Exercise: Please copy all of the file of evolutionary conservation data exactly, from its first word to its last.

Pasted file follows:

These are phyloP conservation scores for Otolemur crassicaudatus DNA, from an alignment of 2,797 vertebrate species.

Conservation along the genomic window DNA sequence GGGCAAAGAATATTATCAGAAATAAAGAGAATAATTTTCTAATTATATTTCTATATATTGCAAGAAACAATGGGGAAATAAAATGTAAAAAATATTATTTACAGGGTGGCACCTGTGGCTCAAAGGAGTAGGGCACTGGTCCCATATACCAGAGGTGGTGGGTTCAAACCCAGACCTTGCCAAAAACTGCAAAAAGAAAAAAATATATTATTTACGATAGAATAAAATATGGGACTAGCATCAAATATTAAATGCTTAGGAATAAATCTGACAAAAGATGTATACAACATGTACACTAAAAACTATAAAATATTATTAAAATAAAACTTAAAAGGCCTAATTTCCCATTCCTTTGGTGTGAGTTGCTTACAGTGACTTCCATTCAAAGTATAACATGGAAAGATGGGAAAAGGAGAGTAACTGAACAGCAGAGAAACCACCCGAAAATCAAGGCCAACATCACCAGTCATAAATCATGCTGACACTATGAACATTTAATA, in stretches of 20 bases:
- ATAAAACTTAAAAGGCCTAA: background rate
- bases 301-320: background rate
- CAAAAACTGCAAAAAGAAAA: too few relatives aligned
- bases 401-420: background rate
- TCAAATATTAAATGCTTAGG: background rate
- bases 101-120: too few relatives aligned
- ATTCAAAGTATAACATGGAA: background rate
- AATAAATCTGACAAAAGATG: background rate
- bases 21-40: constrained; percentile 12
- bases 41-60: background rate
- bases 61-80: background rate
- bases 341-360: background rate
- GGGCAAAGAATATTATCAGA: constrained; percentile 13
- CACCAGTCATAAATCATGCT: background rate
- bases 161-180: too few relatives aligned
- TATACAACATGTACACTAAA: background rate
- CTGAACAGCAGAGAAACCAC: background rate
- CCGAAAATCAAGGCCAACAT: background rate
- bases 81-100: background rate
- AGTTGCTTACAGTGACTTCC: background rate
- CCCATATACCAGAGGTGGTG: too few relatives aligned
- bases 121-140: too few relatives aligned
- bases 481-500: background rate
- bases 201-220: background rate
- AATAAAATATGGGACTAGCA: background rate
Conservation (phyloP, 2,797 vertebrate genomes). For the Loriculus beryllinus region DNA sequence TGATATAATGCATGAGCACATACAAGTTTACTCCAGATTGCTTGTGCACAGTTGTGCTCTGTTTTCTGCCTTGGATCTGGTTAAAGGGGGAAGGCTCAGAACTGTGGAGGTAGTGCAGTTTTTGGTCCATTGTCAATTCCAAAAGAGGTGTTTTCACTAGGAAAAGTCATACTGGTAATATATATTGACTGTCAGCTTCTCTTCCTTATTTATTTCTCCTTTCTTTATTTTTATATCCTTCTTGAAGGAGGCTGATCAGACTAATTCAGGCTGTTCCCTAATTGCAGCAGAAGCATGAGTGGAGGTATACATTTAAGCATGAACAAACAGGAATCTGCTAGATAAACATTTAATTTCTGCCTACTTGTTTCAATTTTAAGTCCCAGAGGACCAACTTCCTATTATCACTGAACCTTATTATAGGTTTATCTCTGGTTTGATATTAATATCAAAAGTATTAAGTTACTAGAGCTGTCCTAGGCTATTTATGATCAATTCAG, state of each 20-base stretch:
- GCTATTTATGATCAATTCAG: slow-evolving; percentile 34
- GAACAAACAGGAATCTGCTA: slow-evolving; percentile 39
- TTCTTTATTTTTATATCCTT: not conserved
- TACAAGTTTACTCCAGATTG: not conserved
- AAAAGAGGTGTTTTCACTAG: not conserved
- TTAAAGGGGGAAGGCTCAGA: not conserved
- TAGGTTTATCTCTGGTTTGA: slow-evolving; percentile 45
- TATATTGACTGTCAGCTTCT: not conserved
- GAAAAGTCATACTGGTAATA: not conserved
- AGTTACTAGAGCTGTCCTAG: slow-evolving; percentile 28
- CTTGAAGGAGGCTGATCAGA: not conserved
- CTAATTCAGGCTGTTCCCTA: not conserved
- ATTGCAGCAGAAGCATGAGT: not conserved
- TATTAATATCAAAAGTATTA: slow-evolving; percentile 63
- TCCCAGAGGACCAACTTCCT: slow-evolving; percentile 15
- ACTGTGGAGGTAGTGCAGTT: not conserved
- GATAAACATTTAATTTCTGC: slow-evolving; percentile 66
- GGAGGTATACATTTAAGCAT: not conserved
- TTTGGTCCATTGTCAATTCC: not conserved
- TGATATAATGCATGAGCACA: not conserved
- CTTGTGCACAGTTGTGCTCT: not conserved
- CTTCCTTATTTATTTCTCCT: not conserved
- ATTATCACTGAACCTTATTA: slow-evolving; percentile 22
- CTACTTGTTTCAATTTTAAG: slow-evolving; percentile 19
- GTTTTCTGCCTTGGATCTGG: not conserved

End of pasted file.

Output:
These are phyloP conservation scores for Otolemur crassicaudatus DNA, from an alignment of 2,797 vertebrate species.

Conservation along the genomic window DNA sequence GGGCAAAGAATATTATCAGAAATAAAGAGAATAATTTTCTAATTATATTTCTATATATTGCAAGAAACAATGGGGAAATAAAATGTAAAAAATATTATTTACAGGGTGGCACCTGTGGCTCAAAGGAGTAGGGCACTGGTCCCATATACCAGAGGTGGTGGGTTCAAACCCAGACCTTGCCAAAAACTGCAAAAAGAAAAAAATATATTATTTACGATAGAATAAAATATGGGACTAGCATCAAATATTAAATGCTTAGGAATAAATCTGACAAAAGATGTATACAACATGTACACTAAAAACTATAAAATATTATTAAAATAAAACTTAAAAGGCCTAATTTCCCATTCCTTTGGTGTGAGTTGCTTACAGTGACTTCCATTCAAAGTATAACATGGAAAGATGGGAAAAGGAGAGTAACTGAACAGCAGAGAAACCACCCGAAAATCAAGGCCAACATCACCAGTCATAAATCATGCTGACACTATGAACATTTAATA, in stretches of 20 bases:
- ATAAAACTTAAAAGGCCTAA: background rate
- bases 301-320: background rate
- CAAAAACTGCAAAAAGAAAA: too few relatives aligned
- bases 401-420: background rate
- TCAAATATTAAATGCTTAGG: background rate
- bases 101-120: too few relatives aligned
- ATTCAAAGTATAACATGGAA: background rate
- AATAAATCTGACAAAAGATG: background rate
- bases 21-40: constrained; percentile 12
- bases 41-60: background rate
- bases 61-80: background rate
- bases 341-360: background rate
- GGGCAAAGAATATTATCAGA: constrained; percentile 13
- CACCAGTCATAAATCATGCT: background rate
- bases 161-180: too few relatives aligned
- TATACAACATGTACACTAAA: background rate
- CTGAACAGCAGAGAAACCAC: background rate
- CCGAAAATCAAGGCCAACAT: background rate
- bases 81-100: background rate
- AGTTGCTTACAGTGACTTCC: background rate
- CCCATATACCAGAGGTGGTG: too few relatives aligned
- bases 121-140: too few relatives aligned
- bases 481-500: background rate
- bases 201-220: background rate
- AATAAAATATGGGACTAGCA: background rate
Conservation (phyloP, 2,797 vertebrate genomes). For the Loriculus beryllinus region DNA sequence TGATATAATGCATGAGCACATACAAGTTTACTCCAGATTGCTTGTGCACAGTTGTGCTCTGTTTTCTGCCTTGGATCTGGTTAAAGGGGGAAGGCTCAGAACTGTGGAGGTAGTGCAGTTTTTGGTCCATTGTCAATTCCAAAAGAGGTGTTTTCACTAGGAAAAGTCATACTGGTAATATATATTGACTGTCAGCTTCTCTTCCTTATTTATTTCTCCTTTCTTTATTTTTATATCCTTCTTGAAGGAGGCTGATCAGACTAATTCAGGCTGTTCCCTAATTGCAGCAGAAGCATGAGTGGAGGTATACATTTAAGCATGAACAAACAGGAATCTGCTAGATAAACATTTAATTTCTGCCTACTTGTTTCAATTTTAAGTCCCAGAGGACCAACTTCCTATTATCACTGAACCTTATTATAGGTTTATCTCTGGTTTGATATTAATATCAAAAGTATTAAGTTACTAGAGCTGTCCTAGGCTATTTATGATCAATTCAG, state of each 20-base stretch:
- GCTATTTATGATCAATTCAG: slow-evolving; percentile 34
- GAACAAACAGGAATCTGCTA: slow-evolving; percentile 39
- TTCTTTATTTTTATATCCTT: not conserved
- TACAAGTTTACTCCAGATTG: not conserved
- AAAAGAGGTGTTTTCACTAG: not conserved
- TTAAAGGGGGAAGGCTCAGA: not conserved
- TAGGTTTATCTCTGGTTTGA: slow-evolving; percentile 45
- TATATTGACTGTCAGCTTCT: not conserved
- GAAAAGTCATACTGGTAATA: not conserved
- AGTTACTAGAGCTGTCCTAG: slow-evolving; percentile 28
- CTTGAAGGAGGCTGATCAGA: not conserved
- CTAATTCAGGCTGTTCCCTA: not conserved
- ATTGCAGCAGAAGCATGAGT: not conserved
- TATTAATATCAAAAGTATTA: slow-evolving; percentile 63
- TCCCAGAGGACCAACTTCCT: slow-evolving; percentile 15
- ACTGTGGAGGTAGTGCAGTT: not conserved
- GATAAACATTTAATTTCTGC: slow-evolving; percentile 66
- GGAGGTATACATTTAAGCAT: not conserved
- TTTGGTCCATTGTCAATTCC: not conserved
- TGATATAATGCATGAGCACA: not conserved
- CTTGTGCACAGTTGTGCTCT: not conserved
- CTTCCTTATTTATTTCTCCT: not conserved
- ATTATCACTGAACCTTATTA: slow-evolving; percentile 22
- CTACTTGTTTCAATTTTAAG: slow-evolving; percentile 19
- GTTTTCTGCCTTGGATCTGG: not conserved